I was looking forward to Mu Soeng’s chapter, and for the most part, was not disappointed! In fact, personally, along with Chip Hartranft’s, Goldfield and Taylor’s and Powers’ chapters, this one by Mu Soeng is one of my favorites.
His opening paragraph makes his the first to really address the “commodification” of Yoga and Mindfulness found in this book (Freeing the Body, Freeing the Mind). And ironically, there’s been a lot of words shared in the blogosphere around the argument as to whether this is a good thing or a bad thing! For some reason, those with the most vested interest in the popularity of Yoga (in particular) seem to take offense with anyone speaking up and saying – as Mu Soeng puts it – “something seems to be missing; something fundamental to the raison d’etre of both traditions.” I don’t see anything controversial about such an assertion, and yet, there seems to be many who take offense at such an observation.
I am delighted that more and more people are becoming aware of the liberating power of mindfulness. Yet, without articulating it, many remain unaware of the ‘ultimate’ liberating nature of mindfulness in regard to our culture’s consumerist worldview. Even at the time of the Buddha, he said that mindfulness goes against the grain in it’s vision of “individuals and society grounded in restraint and renunciation, in simplicity, in doing away with the clutter of possessions, and so on.”
When Lululemon tights go for $100.00 and more, I think it safe to say we may have lost sight of the deeper truths Yoga and Mindfulness offer. The three major sources of suffering, according to the Yoga Tradition (including Buddhism) are greed (craving), hatred (aversion) and delusion (ignore-ance). The Yogic way of life is one that seeks to counter-balance these three ‘poisons,’ through the “yoking” involved in meditation (as well as pranayama and asana practice).
Where things get a bit hairy is when the Yoga Tradition creates a cosmological and ontological “samsara” that one seeks to liberate oneself from. This makes not being ‘reborn’ into the best thing you can do with this life. IF one takes this in a purely metaphorical, psychological way, as does the modernist Buddhadasa Bhikhu, then I have no problem with this. But when we reify this understanding into a cosmological worldview, then this life tends to be devalued. In fact, this devaluation is addressed by Mu Soeng as a "positive hermeneutic." This is something, as a naturalist, I wish to avoid.
When we remember that “samsara” is not a place but a process; “the process of craving and clinging; of greed, hatred, and delusion,” as Mu Soeng writes, then we can utilize this humanistic, psychological understanding. In fact, other scholars have also pointed out that to think in terms of “entering nirvana” is also inappropriate as nirvana is also not a place but it too is a process! As ugly as it may sound to our ears in English, the Pali can best be translated – according to these scholars – as “nirvanizing.”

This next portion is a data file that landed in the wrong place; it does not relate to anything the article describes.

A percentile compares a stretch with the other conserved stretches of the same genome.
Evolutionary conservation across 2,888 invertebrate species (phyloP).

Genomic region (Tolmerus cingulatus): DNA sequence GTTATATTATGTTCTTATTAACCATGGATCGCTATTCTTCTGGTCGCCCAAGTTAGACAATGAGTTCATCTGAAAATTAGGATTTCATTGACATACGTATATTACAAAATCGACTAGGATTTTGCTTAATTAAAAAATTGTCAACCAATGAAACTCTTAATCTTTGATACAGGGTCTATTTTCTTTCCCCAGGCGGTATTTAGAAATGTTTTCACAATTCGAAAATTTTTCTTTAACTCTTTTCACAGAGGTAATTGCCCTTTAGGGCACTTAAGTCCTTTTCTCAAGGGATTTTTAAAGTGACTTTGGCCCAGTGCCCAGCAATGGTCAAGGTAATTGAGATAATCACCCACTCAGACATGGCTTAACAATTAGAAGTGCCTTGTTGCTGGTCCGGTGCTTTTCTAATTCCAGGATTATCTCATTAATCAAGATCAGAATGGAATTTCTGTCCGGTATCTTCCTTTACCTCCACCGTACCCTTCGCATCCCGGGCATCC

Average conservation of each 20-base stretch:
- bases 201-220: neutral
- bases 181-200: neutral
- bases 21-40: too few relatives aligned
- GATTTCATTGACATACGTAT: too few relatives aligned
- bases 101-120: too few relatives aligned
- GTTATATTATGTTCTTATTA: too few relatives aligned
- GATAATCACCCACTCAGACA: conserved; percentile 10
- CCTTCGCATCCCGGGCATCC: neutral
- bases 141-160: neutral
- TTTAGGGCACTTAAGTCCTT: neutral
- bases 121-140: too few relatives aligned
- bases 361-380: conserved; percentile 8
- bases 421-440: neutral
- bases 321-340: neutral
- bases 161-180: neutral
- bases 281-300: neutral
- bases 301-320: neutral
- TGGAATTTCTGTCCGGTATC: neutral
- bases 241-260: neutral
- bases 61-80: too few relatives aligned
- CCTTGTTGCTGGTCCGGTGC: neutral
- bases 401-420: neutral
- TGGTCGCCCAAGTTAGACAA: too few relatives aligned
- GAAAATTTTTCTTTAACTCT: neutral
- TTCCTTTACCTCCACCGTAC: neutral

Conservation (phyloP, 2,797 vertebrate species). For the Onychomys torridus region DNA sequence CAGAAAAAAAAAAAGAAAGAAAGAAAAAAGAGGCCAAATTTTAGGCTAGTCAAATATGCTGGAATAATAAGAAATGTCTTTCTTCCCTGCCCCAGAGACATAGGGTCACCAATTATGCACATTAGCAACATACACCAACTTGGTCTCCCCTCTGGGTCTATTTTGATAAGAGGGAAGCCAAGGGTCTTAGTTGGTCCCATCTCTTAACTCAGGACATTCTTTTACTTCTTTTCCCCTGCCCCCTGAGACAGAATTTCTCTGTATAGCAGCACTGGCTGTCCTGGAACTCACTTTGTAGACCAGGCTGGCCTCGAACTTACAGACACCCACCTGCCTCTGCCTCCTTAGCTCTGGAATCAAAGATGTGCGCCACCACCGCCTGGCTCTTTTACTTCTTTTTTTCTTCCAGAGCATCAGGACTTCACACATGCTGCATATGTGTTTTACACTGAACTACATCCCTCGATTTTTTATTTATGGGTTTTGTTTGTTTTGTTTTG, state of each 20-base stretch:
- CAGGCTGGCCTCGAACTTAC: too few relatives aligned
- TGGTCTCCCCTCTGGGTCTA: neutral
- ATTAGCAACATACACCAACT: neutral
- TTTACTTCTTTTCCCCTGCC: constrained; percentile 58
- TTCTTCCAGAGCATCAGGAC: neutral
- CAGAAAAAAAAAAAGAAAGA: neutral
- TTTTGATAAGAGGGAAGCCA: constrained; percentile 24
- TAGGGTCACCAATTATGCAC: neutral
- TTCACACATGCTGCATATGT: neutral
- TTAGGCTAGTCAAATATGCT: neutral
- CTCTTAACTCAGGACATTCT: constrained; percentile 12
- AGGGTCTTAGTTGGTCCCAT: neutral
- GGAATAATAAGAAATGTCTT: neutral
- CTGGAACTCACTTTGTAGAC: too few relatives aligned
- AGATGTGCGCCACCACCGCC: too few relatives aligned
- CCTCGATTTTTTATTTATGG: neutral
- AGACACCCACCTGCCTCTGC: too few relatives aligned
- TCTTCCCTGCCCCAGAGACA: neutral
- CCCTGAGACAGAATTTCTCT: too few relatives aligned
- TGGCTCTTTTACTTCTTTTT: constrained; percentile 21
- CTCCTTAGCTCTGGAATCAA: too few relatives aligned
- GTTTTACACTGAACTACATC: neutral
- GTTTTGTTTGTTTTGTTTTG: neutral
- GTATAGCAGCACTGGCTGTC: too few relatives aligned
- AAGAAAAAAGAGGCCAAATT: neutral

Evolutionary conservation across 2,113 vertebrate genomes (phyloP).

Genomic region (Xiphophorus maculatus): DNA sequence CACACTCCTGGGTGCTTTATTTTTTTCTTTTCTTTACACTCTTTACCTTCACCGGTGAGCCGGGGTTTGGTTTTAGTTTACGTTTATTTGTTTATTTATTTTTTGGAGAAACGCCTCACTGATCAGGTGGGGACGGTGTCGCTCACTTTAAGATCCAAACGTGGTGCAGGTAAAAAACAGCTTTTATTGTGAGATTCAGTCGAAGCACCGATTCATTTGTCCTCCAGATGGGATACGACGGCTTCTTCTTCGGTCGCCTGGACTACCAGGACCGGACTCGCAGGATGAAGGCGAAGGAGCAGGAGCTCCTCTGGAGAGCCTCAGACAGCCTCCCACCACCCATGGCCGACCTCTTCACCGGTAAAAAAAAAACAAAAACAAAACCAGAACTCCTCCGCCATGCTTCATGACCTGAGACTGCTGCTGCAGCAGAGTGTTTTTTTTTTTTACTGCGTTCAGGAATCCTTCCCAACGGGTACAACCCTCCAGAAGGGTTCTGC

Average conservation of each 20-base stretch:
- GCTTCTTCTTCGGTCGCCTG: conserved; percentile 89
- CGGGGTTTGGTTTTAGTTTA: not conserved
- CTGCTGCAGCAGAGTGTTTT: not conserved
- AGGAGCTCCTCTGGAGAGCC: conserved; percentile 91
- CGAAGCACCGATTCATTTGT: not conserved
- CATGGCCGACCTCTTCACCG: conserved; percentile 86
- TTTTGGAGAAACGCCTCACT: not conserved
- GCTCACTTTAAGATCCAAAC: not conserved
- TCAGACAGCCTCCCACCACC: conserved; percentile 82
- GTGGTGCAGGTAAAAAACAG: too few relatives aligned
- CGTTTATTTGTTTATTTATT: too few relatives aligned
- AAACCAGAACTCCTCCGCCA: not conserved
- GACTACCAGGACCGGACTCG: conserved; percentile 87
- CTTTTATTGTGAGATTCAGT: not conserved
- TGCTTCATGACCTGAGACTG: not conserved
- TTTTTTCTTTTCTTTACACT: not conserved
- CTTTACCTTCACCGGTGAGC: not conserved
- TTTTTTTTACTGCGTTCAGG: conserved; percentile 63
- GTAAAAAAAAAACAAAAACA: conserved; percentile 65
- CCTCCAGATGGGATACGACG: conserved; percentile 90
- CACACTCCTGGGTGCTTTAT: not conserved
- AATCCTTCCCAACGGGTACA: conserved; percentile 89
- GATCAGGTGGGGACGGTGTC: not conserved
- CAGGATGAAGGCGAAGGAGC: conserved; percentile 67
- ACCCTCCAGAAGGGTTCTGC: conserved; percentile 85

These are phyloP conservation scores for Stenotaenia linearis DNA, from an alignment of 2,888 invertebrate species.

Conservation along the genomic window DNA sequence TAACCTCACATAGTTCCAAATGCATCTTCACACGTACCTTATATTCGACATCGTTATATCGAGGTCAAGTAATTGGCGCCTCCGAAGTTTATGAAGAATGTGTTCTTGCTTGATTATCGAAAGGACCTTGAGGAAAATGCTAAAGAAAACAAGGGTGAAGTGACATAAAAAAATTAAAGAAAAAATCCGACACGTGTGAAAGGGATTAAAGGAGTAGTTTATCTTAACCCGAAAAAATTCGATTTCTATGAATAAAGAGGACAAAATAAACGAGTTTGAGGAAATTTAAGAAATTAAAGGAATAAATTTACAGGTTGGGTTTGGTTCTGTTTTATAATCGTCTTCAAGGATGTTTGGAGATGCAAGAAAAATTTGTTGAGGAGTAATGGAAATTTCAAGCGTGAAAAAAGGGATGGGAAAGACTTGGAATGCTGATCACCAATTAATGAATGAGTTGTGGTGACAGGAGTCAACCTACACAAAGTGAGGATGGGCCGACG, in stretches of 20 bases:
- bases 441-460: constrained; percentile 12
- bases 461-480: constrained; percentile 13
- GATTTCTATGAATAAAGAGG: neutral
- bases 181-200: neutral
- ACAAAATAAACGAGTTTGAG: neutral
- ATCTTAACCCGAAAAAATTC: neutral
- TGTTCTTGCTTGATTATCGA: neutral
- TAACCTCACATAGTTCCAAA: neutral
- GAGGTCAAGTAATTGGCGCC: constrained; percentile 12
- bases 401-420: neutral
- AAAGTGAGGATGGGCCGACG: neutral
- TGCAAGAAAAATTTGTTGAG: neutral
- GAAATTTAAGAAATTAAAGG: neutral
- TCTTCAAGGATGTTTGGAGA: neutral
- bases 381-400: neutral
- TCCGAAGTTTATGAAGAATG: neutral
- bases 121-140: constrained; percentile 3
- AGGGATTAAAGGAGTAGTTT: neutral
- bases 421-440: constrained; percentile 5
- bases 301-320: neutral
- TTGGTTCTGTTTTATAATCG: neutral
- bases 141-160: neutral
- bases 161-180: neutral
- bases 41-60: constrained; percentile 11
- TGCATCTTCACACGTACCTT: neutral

I really appreciate Mu Soeng’s speculation regarding the two competing ‘value systems’ with that which adopted Shiva (the god of asceticism) and that which adopted Vishnu (the householder’s god). Certainly, I don’t think it can be argued otherwise than that the Buddha clearly preferred the way of the renunciant over that of the ‘dusty house-holder.’ However, to his credit, he did teach householders, and recognized many as becoming fully awakened arahants.
As Mu Soeng points out, we “moderns” wish to have our cake and eat it too. I think that to at least some degree, this is what lies behind the huge popularity of so-called “tantric” based forms of hatha-yoga. “Everything is divine” goes the party line, so why hold back from enjoying all life has to offer. Why indeed? But is enjoyment really what one seeks? And if so, is it the enjoyment of a string of ephemeral experiences, possessions and relationships?
Bikram poses with his 50 Rolls Royces, and the obscenity of this seems to escape all too many students and practitioners of yoga! One may say, it’s fine if one is not attached to the cars. But I would argue that there is more than one’s level of ‘attachment’ that is at issue here.
Now, Mu Soeng’s conclusion is where I part company with him! He seems to feel that the only alternative to living a mainstream, consumerist life is “to align oneself with the worldviews of these traditions if one is to go beyond the habits of consuming desires…”
If he means we need to align ourselves with the ideas of going against the stream of our craving and grasping, our aversion and delusion, than I’ve no argument there. But that is – to my mind – a far cry from aligning with the worldview that life, in particular the householder life, is something to escape from!
As I think I have done in my Zen Naturalism blog, one can and perhaps ‘should,’ contextualize one’s contemporary spiritual views and intentions based upon modern, even secular, humanist, naturalist worldviews. We needed take on tradition supernatural, dualistic, transcendentalist worldviews to avoid commodification of the teachings and practices. As I tell my students, while I am old enough to have protested the Vietnam War, hung out at C.B.G.B.s and make ‘punk’ movies, there is nothing as counter-cultural and radical as attempting to live mindfully and simply.